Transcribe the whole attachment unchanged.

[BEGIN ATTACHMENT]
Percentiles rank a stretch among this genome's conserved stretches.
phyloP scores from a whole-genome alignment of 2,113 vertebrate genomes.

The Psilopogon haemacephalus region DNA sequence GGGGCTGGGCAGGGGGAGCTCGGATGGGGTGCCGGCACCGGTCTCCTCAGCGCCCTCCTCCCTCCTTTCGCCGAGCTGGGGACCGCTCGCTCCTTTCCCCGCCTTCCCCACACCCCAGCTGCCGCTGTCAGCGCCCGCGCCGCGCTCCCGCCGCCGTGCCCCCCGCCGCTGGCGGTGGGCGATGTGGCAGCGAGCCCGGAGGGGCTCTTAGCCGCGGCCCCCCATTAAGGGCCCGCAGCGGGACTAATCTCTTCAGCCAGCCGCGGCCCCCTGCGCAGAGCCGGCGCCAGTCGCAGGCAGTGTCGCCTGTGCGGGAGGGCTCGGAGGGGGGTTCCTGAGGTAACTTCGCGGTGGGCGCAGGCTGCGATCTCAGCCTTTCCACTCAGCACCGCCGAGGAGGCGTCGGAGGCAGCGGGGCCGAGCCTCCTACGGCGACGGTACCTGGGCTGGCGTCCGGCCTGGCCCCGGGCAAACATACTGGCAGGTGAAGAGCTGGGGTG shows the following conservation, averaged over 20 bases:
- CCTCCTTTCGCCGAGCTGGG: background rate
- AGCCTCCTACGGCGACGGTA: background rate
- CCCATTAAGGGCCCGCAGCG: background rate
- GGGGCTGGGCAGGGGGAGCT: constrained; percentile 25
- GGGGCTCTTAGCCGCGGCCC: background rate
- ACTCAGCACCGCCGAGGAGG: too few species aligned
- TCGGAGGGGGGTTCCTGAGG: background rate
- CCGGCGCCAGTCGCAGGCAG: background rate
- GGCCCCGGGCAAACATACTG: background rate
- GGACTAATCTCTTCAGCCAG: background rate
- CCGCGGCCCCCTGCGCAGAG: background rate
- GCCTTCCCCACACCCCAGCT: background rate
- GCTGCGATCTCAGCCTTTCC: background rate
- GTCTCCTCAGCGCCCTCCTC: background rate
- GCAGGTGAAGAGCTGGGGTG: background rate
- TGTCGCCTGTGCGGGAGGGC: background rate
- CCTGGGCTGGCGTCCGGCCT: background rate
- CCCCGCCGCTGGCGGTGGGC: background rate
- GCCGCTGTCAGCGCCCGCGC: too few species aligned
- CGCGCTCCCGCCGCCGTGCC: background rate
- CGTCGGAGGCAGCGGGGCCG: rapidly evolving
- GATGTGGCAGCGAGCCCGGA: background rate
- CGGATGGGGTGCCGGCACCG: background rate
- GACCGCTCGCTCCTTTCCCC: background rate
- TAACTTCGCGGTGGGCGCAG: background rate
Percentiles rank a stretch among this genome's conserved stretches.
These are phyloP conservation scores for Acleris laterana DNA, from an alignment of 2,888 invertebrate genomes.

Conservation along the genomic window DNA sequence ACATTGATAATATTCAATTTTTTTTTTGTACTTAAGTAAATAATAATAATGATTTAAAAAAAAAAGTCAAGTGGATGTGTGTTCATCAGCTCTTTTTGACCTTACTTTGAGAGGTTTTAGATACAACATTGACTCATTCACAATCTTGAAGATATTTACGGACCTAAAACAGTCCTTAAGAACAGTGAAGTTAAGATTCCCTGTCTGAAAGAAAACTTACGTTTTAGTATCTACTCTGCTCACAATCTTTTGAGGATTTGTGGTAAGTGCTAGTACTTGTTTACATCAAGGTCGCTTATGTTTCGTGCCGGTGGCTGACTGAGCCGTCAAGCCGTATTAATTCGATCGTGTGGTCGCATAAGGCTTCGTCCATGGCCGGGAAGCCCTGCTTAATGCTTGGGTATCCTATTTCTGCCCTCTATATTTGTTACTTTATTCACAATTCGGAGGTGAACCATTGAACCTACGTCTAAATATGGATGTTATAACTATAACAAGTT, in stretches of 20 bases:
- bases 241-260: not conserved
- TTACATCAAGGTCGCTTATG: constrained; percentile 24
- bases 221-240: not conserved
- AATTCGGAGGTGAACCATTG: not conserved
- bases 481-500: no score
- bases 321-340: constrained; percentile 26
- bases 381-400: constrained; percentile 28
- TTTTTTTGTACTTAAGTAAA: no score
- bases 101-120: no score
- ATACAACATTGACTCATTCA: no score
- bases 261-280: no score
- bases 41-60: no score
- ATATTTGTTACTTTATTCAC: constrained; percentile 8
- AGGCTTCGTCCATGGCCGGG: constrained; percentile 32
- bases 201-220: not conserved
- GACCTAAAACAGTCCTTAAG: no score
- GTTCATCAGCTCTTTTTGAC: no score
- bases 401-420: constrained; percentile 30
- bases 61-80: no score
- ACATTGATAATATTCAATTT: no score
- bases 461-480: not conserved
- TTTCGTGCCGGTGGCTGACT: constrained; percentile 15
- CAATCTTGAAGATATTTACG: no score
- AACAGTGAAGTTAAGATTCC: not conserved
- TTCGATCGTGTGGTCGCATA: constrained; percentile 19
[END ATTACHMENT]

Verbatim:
Percentiles rank a stretch among this genome's conserved stretches.
phyloP scores from a whole-genome alignment of 2,113 vertebrate genomes.

The Psilopogon haemacephalus region DNA sequence GGGGCTGGGCAGGGGGAGCTCGGATGGGGTGCCGGCACCGGTCTCCTCAGCGCCCTCCTCCCTCCTTTCGCCGAGCTGGGGACCGCTCGCTCCTTTCCCCGCCTTCCCCACACCCCAGCTGCCGCTGTCAGCGCCCGCGCCGCGCTCCCGCCGCCGTGCCCCCCGCCGCTGGCGGTGGGCGATGTGGCAGCGAGCCCGGAGGGGCTCTTAGCCGCGGCCCCCCATTAAGGGCCCGCAGCGGGACTAATCTCTTCAGCCAGCCGCGGCCCCCTGCGCAGAGCCGGCGCCAGTCGCAGGCAGTGTCGCCTGTGCGGGAGGGCTCGGAGGGGGGTTCCTGAGGTAACTTCGCGGTGGGCGCAGGCTGCGATCTCAGCCTTTCCACTCAGCACCGCCGAGGAGGCGTCGGAGGCAGCGGGGCCGAGCCTCCTACGGCGACGGTACCTGGGCTGGCGTCCGGCCTGGCCCCGGGCAAACATACTGGCAGGTGAAGAGCTGGGGTG shows the following conservation, averaged over 20 bases:
- CCTCCTTTCGCCGAGCTGGG: background rate
- AGCCTCCTACGGCGACGGTA: background rate
- CCCATTAAGGGCCCGCAGCG: background rate
- GGGGCTGGGCAGGGGGAGCT: constrained; percentile 25
- GGGGCTCTTAGCCGCGGCCC: background rate
- ACTCAGCACCGCCGAGGAGG: too few species aligned
- TCGGAGGGGGGTTCCTGAGG: background rate
- CCGGCGCCAGTCGCAGGCAG: background rate
- GGCCCCGGGCAAACATACTG: background rate
- GGACTAATCTCTTCAGCCAG: background rate
- CCGCGGCCCCCTGCGCAGAG: background rate
- GCCTTCCCCACACCCCAGCT: background rate
- GCTGCGATCTCAGCCTTTCC: background rate
- GTCTCCTCAGCGCCCTCCTC: background rate
- GCAGGTGAAGAGCTGGGGTG: background rate
- TGTCGCCTGTGCGGGAGGGC: background rate
- CCTGGGCTGGCGTCCGGCCT: background rate
- CCCCGCCGCTGGCGGTGGGC: background rate
- GCCGCTGTCAGCGCCCGCGC: too few species aligned
- CGCGCTCCCGCCGCCGTGCC: background rate
- CGTCGGAGGCAGCGGGGCCG: rapidly evolving
- GATGTGGCAGCGAGCCCGGA: background rate
- CGGATGGGGTGCCGGCACCG: background rate
- GACCGCTCGCTCCTTTCCCC: background rate
- TAACTTCGCGGTGGGCGCAG: background rate
Percentiles rank a stretch among this genome's conserved stretches.
These are phyloP conservation scores for Acleris laterana DNA, from an alignment of 2,888 invertebrate genomes.

Conservation along the genomic window DNA sequence ACATTGATAATATTCAATTTTTTTTTTGTACTTAAGTAAATAATAATAATGATTTAAAAAAAAAAGTCAAGTGGATGTGTGTTCATCAGCTCTTTTTGACCTTACTTTGAGAGGTTTTAGATACAACATTGACTCATTCACAATCTTGAAGATATTTACGGACCTAAAACAGTCCTTAAGAACAGTGAAGTTAAGATTCCCTGTCTGAAAGAAAACTTACGTTTTAGTATCTACTCTGCTCACAATCTTTTGAGGATTTGTGGTAAGTGCTAGTACTTGTTTACATCAAGGTCGCTTATGTTTCGTGCCGGTGGCTGACTGAGCCGTCAAGCCGTATTAATTCGATCGTGTGGTCGCATAAGGCTTCGTCCATGGCCGGGAAGCCCTGCTTAATGCTTGGGTATCCTATTTCTGCCCTCTATATTTGTTACTTTATTCACAATTCGGAGGTGAACCATTGAACCTACGTCTAAATATGGATGTTATAACTATAACAAGTT, in stretches of 20 bases:
- bases 241-260: not conserved
- TTACATCAAGGTCGCTTATG: constrained; percentile 24
- bases 221-240: not conserved
- AATTCGGAGGTGAACCATTG: not conserved
- bases 481-500: no score
- bases 321-340: constrained; percentile 26
- bases 381-400: constrained; percentile 28
- TTTTTTTGTACTTAAGTAAA: no score
- bases 101-120: no score
- ATACAACATTGACTCATTCA: no score
- bases 261-280: no score
- bases 41-60: no score
- ATATTTGTTACTTTATTCAC: constrained; percentile 8
- AGGCTTCGTCCATGGCCGGG: constrained; percentile 32
- bases 201-220: not conserved
- GACCTAAAACAGTCCTTAAG: no score
- GTTCATCAGCTCTTTTTGAC: no score
- bases 401-420: constrained; percentile 30
- bases 61-80: no score
- ACATTGATAATATTCAATTT: no score
- bases 461-480: not conserved
- TTTCGTGCCGGTGGCTGACT: constrained; percentile 15
- CAATCTTGAAGATATTTACG: no score
- AACAGTGAAGTTAAGATTCC: not conserved
- TTCGATCGTGTGGTCGCATA: constrained; percentile 19